The Making of the Sales Tax Holiday, 2015

As I count down the days and hours until the August sales tax holiday, when I can save $20 on the four new (tax free!) tires my car needs because of the deplorable condition of our roads, some thoughts on how this year’s holiday came about.

As is typical, the Legislature waited until late July to enact the holiday bill, perhaps deterred by the words of the former Chairman of the Senate Ways and Means Committee, who once described the holiday as perhaps not the finest public policy on the planet. But as is also typical, by late July, retailers have already advertised not only the existence of the holiday but also have hinted broadly about when in August it will occur. And the Legislature does not excel at taking candy from babies.

This year, more legislators in both House and Senate joined the ranks of sales tax holiday skeptics, and this time they also had the Mass. Taxpayers Foundation in their corner (the holiday “is getting increasingly more difficult to justify”). But even as they scored more points than ever in the policy debate, they knew they were outnumbered, despite the fact that many of those supporting the holiday were pretty listless about it  (Senator Marc Pacheco, one of their number, distilled this lethargy into a single sentence: “I will be voting for it reluctantly so that the Senate is not blamed for stopping it”).

The success of the sales tax holiday owes much to the inherent popularity of any law that lowers consumer prices, but not everything. The holiday’s primary lobbyist, according to the Globe, is an “aw shucks, good old boy” who’s very popular on Beacon Hill. The holiday also has think tank support from the (Koch-funded) Beacon Hill Institute. The Institute weighed in with the requisite charts and tables demonstrating the enormous boost the state economy would receive from the holiday, including the rather astounding news that this year’s holiday would generate as many as 860 jobs (note to the Institute: those sound more like “shifts” than jobs”).

And yet another factor: the Massachusetts Fiscal Alliance and their kinfolk at the Independent Expenditure PAC, Jobs First.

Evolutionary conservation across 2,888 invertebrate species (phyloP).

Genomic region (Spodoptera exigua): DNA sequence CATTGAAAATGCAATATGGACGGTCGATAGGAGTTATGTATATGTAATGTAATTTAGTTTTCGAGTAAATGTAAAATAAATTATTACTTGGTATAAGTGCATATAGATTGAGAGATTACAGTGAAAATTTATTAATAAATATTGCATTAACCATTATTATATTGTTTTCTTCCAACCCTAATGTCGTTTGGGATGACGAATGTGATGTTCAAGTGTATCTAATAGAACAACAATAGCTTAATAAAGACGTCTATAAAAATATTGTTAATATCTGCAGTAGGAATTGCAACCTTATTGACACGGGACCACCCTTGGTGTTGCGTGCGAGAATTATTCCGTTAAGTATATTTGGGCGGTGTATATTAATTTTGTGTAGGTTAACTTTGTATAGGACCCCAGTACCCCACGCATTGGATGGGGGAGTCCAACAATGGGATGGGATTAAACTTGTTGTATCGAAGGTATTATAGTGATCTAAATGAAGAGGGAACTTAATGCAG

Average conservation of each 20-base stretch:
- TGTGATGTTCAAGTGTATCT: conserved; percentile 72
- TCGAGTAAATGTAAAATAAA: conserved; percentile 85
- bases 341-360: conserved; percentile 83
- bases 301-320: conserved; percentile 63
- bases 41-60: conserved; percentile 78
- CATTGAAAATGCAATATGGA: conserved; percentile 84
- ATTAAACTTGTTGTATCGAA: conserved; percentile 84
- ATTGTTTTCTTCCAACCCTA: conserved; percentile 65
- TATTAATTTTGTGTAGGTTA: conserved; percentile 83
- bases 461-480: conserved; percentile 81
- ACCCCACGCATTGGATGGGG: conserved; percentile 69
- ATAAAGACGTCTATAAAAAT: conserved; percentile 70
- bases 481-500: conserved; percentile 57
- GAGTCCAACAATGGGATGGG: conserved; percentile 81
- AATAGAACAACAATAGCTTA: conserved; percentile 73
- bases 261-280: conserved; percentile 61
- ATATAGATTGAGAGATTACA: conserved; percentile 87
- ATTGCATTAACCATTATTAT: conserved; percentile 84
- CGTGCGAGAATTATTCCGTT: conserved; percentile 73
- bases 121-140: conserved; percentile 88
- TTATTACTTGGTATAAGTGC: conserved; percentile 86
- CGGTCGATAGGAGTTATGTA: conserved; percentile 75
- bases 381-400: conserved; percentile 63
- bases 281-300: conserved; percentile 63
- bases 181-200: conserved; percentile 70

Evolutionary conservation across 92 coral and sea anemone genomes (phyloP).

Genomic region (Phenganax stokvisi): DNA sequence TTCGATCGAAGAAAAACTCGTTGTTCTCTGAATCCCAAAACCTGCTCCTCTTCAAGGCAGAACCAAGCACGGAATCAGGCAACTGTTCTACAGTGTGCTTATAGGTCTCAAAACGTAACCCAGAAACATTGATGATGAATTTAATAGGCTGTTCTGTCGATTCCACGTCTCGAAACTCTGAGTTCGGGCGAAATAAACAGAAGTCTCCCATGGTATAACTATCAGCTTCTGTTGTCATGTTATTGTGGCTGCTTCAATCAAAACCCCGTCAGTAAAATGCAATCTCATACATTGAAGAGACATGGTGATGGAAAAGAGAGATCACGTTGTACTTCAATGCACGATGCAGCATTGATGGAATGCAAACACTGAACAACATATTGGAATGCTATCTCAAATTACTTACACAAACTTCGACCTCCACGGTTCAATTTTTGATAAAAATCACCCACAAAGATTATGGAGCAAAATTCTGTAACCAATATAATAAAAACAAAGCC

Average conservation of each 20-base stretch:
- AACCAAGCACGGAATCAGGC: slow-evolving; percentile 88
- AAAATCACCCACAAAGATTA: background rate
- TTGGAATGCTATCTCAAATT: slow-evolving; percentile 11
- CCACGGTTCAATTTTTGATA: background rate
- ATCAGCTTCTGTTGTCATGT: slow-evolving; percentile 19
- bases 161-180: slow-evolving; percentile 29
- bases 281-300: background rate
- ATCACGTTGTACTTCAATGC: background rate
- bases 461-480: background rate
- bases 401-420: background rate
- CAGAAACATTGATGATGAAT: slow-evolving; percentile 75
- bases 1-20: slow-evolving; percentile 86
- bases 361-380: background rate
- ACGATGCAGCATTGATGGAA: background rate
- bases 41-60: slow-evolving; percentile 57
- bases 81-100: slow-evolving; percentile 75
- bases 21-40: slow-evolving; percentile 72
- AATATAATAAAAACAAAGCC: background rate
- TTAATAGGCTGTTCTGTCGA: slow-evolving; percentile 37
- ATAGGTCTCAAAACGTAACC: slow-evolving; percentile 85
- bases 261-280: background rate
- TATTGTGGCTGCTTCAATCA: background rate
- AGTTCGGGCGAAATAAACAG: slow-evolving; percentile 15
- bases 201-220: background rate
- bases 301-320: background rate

You may have heard of Mass. Fiscal during last year’s election season when their “voter education” efforts, which targeted 20 Democratic incumbents in the House of Representatives, came in for some harsh reviews, such as this one by PoliSci Professor Peter Ubertaccio and this one by David Bernstein at Boston Magazine (as well as this one by your author).

Mass. Fiscal’s voter education mailings charged the 20 targeted Democratic incumbents had taken the horrifying position that “illegal immigrants” (their term) should come before veterans on the wait list for state public housing vacancies. The professor and the journalist both concluded that this sort of “ridiculous, incendiary nonsense” purporting to be voter education amounted to an abuse of Mass. Fiscal’s tax-exempt status. As David Bernstein concluded:

If your purpose is to get average voters whipped up against an incumbent, the dozens of real, actual votes they take about various real, actual spending measures won’t be as effective as a vote supposedly about benefits possibly going to illegal immigrants, and linking that vote in a basically dishonest way to claim that those benefits are being willfully taken from veterans.

But with the help of the $410,000 chipped in by the Jobs First Independent Expenditure PAC, Mass. Fiscal delivered an average of 95,000 pieces of mail to each of the districts of the 20 targeted Democratic incumbents. That’s more than two pieces of mail for every constituent, and it amounts to an expenditure of $20,000 in each district. To put that number in context, a state representative is not doing too badly if his or her Committee-to-Elect averages $20,000 over the course of an election cycle. Of the twenty candidates selected for targetting by Mass Fiscal, eighteen were re-elected, but the mailings had succeeded in delivering their threat.

So you can imagine that the Democratic members of the House were not happy to find two recent missives to their inboxes delivered by Mass. Fiscal: one on the urgent need to provide MBTA management with “relief” from the onerous (which is to say, union-friendly) Pacheco Law, and the other on the urgent need for another sales tax holiday this year. Their letters to House members are at the end of this post (click to enlarge).

Mass. Fiscal’s June 24 letter on the Pacheco Law begins with a flex of its 2014 monetary and electoral pecs (95,837 pieces of mail per district) and then goes on to express its considerable disappointment that the Legislature’s Transportation Committee failed to provide the MBTA with relief from the Pacheco Law. What the letter fails to acknowledge is that the full House had already included that relief in the annual budget it passed two months earlier. (Note that the Herald editorial quoted approvingly in the letter does acknowledge the House budget action on the Pacheco Law.)

Therefore, with Mass. Fiscal having proven its commitment to misinformation, it would not be surprising if House members chose not to buck them on the sales tax holiday. If you’re a state rep with reason to think a “no” vote will later be used against you in an unscrupulous fashion — recast, perhaps, as a vote to tax veterans so that immigrants can go on a holiday, why bother?

Happy shopping.



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